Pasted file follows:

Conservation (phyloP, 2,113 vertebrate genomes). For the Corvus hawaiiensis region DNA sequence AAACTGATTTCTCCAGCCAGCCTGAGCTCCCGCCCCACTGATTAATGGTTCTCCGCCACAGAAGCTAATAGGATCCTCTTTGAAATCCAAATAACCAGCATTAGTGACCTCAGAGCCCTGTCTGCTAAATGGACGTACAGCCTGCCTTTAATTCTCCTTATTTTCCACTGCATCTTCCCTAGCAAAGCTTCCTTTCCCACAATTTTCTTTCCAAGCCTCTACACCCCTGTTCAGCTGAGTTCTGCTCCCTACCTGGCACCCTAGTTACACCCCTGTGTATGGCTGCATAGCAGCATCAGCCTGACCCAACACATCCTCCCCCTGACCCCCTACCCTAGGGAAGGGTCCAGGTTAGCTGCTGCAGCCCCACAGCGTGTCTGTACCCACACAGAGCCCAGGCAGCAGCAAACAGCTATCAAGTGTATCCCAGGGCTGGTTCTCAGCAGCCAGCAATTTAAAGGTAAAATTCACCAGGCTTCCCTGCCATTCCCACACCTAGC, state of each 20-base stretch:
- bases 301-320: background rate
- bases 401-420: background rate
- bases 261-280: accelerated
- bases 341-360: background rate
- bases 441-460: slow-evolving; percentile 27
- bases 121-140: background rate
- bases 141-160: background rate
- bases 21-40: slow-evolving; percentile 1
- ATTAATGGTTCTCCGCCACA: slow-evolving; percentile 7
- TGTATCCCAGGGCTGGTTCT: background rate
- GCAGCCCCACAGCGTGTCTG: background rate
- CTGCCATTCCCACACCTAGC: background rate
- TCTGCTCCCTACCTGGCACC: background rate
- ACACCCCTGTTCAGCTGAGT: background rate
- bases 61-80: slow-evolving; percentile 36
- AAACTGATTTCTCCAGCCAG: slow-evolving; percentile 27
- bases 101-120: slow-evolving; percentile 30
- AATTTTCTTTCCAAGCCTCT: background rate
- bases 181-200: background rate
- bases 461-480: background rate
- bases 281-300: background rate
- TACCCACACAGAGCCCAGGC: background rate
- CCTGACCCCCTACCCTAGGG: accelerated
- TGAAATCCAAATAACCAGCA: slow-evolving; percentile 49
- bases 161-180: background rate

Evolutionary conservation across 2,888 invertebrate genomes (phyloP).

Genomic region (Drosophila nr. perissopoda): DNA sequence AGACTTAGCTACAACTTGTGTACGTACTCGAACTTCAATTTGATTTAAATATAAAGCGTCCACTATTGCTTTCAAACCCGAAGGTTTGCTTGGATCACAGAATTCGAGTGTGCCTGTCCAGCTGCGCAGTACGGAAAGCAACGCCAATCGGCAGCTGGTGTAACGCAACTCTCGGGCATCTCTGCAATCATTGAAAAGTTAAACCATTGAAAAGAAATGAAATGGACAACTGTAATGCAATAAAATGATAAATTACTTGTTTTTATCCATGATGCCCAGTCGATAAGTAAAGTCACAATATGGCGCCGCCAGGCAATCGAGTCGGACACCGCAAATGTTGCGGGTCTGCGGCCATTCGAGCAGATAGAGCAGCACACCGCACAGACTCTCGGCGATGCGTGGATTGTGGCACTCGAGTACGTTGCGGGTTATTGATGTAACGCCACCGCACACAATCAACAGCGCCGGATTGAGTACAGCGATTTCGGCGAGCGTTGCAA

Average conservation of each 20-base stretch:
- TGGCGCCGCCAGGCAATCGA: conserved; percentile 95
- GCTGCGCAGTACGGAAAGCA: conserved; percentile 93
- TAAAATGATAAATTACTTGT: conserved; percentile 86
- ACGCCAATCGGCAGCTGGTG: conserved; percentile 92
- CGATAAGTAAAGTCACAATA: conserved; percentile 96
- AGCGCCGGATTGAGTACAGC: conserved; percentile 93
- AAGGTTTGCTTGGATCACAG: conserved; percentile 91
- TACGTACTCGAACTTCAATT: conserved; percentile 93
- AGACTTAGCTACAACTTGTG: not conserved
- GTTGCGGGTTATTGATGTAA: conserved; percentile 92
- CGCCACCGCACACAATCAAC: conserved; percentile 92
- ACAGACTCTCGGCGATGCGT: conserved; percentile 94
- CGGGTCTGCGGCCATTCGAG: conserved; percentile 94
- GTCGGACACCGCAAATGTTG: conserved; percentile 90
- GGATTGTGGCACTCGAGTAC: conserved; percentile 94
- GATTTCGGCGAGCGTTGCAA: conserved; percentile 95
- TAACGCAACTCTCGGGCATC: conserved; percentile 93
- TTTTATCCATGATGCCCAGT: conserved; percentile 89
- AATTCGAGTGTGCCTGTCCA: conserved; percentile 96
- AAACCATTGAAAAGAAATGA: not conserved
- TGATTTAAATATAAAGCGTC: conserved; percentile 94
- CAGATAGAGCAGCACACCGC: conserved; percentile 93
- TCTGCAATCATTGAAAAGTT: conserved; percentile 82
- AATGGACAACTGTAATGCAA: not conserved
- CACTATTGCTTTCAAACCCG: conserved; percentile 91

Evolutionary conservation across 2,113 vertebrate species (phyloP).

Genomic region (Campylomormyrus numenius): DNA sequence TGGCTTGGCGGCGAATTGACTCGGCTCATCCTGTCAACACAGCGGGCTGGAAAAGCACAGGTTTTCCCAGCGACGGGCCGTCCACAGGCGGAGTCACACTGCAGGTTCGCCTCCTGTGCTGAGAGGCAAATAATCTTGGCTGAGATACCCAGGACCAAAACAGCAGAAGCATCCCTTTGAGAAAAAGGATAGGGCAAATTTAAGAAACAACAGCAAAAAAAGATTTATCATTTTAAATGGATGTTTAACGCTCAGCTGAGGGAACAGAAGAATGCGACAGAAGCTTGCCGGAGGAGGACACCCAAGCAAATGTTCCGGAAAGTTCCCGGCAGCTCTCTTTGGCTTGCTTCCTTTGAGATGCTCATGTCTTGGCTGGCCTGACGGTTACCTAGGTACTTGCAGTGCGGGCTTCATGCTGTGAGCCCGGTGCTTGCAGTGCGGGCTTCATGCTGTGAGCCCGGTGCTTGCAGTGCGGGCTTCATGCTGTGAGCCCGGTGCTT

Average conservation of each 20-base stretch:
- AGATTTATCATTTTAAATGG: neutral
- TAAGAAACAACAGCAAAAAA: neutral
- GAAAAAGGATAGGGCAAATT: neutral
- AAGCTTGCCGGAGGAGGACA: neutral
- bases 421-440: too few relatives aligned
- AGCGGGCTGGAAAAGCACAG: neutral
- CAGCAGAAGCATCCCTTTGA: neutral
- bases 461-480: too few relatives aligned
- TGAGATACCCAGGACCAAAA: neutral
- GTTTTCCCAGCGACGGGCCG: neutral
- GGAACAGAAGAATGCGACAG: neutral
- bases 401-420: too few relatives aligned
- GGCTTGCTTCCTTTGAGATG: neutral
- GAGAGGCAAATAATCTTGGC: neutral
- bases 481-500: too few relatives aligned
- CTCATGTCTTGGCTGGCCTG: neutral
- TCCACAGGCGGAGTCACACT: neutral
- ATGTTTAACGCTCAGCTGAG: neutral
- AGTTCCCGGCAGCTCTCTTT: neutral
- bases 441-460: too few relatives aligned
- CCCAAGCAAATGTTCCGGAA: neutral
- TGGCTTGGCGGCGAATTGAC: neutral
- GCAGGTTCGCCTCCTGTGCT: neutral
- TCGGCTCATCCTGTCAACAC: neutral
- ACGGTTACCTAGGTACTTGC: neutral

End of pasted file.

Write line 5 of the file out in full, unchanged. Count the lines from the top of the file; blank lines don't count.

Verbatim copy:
- bases 341-360: background rate